As I write this article, thousands of people are still in the midst of the Hurricane Sandy calamity. For an idea of what it’s like, watch the TV show “Revolution” about the breakdown of our society after nationwide power failure (although in my opinion not very good show, very timely for the East Coast). Thousands of people are still without electricity, many (including me) without Internet, gas is scarce and rationing is in effect. Homes lost or uninhabitable number in the thousands.
I have not heard of any central stations that were down. All real central stations have backup power and backup plans (hopefully). But electronic alarm monitoring could not have been possible in the affected areas. Central stations were blasted with alarm failures, low batteries, and who knows how many intrusion, environmental or fire alarm signals. There was no point in reporting these signals because response by either police or fire was not possible. So many areas were inaccessible and police and fire personnel were overwhelmed with helping those in life-threatening need. I read in the paper that traffic and parking tickets came to a halt. Dealing with permits to remove trees, fences, debris became a joke as no one had time to submit or process them.
Not only couldn’t the central stations provide monitoring, but dealers that agreed to provide service were also unable to perform. This raises the question: What exposure do alarm companies face in these types of extreme and unusual conditions?
While you would expect that judges called upon to deal with disputes arising out of failed alarm services would understand “act of God” exceptions, the contract bargained for and agreed upon by the parties is a starting point, and sometimes determinative. Just prior to the hurricane, I received an inquiry asking me to review a contract demand by a subscriber. This subscriber contract required the alarm company to repair the alarm system during the warranty period no matter what the cause, including acts of God. Obviously, this provision placed an unfair burden on the alarm company. Alarm contracts should, in fact, address the acts of God issue.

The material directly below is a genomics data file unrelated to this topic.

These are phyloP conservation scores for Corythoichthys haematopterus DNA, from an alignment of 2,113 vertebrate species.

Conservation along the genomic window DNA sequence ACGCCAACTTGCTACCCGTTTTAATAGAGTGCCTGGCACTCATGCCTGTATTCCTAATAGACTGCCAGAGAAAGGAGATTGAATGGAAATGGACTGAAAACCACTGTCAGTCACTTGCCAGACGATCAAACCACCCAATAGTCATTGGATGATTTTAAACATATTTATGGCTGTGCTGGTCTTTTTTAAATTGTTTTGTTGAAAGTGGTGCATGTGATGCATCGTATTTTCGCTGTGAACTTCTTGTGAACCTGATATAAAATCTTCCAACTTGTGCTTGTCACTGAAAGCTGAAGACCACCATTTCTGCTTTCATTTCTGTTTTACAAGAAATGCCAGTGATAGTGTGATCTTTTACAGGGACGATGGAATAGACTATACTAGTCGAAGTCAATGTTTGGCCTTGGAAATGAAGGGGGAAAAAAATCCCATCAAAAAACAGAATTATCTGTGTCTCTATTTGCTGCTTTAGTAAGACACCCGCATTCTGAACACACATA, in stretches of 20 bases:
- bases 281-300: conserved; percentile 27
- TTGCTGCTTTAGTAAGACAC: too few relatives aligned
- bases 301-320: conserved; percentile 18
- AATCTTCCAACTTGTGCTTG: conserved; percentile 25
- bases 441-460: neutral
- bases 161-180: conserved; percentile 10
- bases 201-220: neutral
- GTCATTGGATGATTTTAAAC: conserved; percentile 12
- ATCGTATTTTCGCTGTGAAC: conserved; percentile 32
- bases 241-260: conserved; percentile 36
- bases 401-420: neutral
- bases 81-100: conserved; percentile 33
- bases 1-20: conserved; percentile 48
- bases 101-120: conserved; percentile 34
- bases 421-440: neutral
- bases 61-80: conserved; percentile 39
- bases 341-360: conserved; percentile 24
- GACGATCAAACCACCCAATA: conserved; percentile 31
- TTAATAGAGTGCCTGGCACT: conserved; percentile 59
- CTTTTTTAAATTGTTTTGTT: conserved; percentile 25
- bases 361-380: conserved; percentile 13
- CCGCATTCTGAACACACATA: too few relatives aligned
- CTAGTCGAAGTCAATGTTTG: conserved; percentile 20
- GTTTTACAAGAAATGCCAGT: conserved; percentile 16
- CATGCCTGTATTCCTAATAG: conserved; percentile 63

There are a number of provisions in standard form contracts that deal with these unusual situations. Here are some examples:
“Subscriber acknowledges that signals transmitted over telephone lines, wire, airwaves, Internet, VoIP, or other modes of communication pass through communication networks wholly beyond the control of ALARM COMPANY and are not maintained by ALARM COMPANY. If ALARM COMPANY owns the radio network, ALARM COMPANY shall not be responsible for any failure that prevents transmission signals from reaching the central office monitoring center or damages … ”
“ALARM COMPANY may, without prior notice, suspend or terminate its services, at central office’s sole discretion … or in the event the central office facility or communication network is nonoperational … ”
“DELAY IN INSTALLATION: ALARM COMPANY shall not be liable for any damage or loss sustained by Subscriber as a result of … equipment failure, or for interruption of service due to electric failure, strikes, walk-outs, war, acts of God, or other causes … ”
So there you have it. We are a resilient people and I am sure by the time you read this the New York metropolitan area and Long Island will have dug out from the Hurricane Sandy disaster. However, the next such incident could be just around the corner so make sure your business is prepared.
Ken Kirschenbaum has been a recognized counsel to the alarm industry for 35 years and is principal of Kirschenbaum & Kirschenbaum, P.C. His team of attorneys, which includes daughter Jennifer, specialize in transactional, defense litigation, regulatory compliance and collection matters. The opinions expressed in this column are not necessarily those of SSI, and not intended as legal advice.
Legal Briefing With Ken Kirschenbaum
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